Every year there are millions of students across the country that enroll in colleges and universities only to discover that they need to take remedial classes – that will not count toward their degrees – because they did not learn the material that they should have in high school. In a Center for American Progress study by authors Laura Jimenez, director of standards and accountability for the K-12 education policy team at the Center for American Progress; Scott Sargrad, managing director of the K-12 education policy team at the Center; Jessica Morales, former policy advocate at Generation Progress; and Maggie Thompson, executive director of Generation Progress, they “find that remedial courses cost students and their families serious money—about $1.3 billion across the 50 states and the District of Columbia every year. What is more, students who take these classes are less likely to graduate. Simply put, remedial education—or developmental education as it is also known—is a systemic black hole from which students are unlikely to emerge.
After defining remedial education, the authors briefly review the typical methods that institutions employ to identify students in need of remediation and the resulting national demographics of remediated students. Then, the report touches on national rates of progress through remedial education for major racial or ethnic and socioeconomic student groups before focusing on how much money students spend on these courses that do not count toward a degree. While there are certainly reforms to the design of remedial education in higher education institutions that could improve student retention and completion, the recommendations that conclude this report focus on other ways for the K-12 and higher education systems to eliminate the need for remedial education for recent high school graduates.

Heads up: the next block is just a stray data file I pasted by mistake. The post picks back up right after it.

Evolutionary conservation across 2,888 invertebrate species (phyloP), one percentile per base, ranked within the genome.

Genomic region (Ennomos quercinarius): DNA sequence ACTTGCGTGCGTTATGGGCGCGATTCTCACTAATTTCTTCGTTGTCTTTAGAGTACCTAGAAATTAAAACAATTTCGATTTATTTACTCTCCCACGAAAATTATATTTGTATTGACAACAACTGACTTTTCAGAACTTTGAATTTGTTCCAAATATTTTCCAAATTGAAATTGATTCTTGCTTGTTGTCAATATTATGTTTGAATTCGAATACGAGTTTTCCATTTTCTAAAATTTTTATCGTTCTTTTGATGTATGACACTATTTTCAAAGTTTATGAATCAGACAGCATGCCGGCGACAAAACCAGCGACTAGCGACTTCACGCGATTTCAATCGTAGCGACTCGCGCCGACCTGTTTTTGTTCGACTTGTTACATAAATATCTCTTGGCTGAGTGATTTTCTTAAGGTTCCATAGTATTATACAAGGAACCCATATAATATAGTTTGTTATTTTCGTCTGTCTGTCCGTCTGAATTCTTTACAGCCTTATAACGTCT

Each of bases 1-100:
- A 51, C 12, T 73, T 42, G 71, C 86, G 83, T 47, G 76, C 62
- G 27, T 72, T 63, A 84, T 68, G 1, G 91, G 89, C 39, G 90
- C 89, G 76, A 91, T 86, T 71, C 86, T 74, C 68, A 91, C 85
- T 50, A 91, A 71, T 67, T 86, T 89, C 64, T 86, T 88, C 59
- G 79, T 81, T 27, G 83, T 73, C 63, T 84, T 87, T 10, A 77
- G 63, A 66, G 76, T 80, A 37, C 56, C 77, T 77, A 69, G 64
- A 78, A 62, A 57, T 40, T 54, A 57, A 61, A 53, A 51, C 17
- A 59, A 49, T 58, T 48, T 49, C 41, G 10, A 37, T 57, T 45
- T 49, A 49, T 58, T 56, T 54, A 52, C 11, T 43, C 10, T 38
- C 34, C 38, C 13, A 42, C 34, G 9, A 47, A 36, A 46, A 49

The national rates of remediation are a significant problem. According to college enrollment statistics, many students are underprepared for college-level work. In the United States, research shows that anywhere from 40 percent to 60 percent of first-year college students require remediation in English, math, or both. Remedial classes increase students’ time to degree attainment and decrease their likelihood of completion. While rates vary depending on the source, on-time completion rates of students who take remedial classes are consistently less than 10 percent.”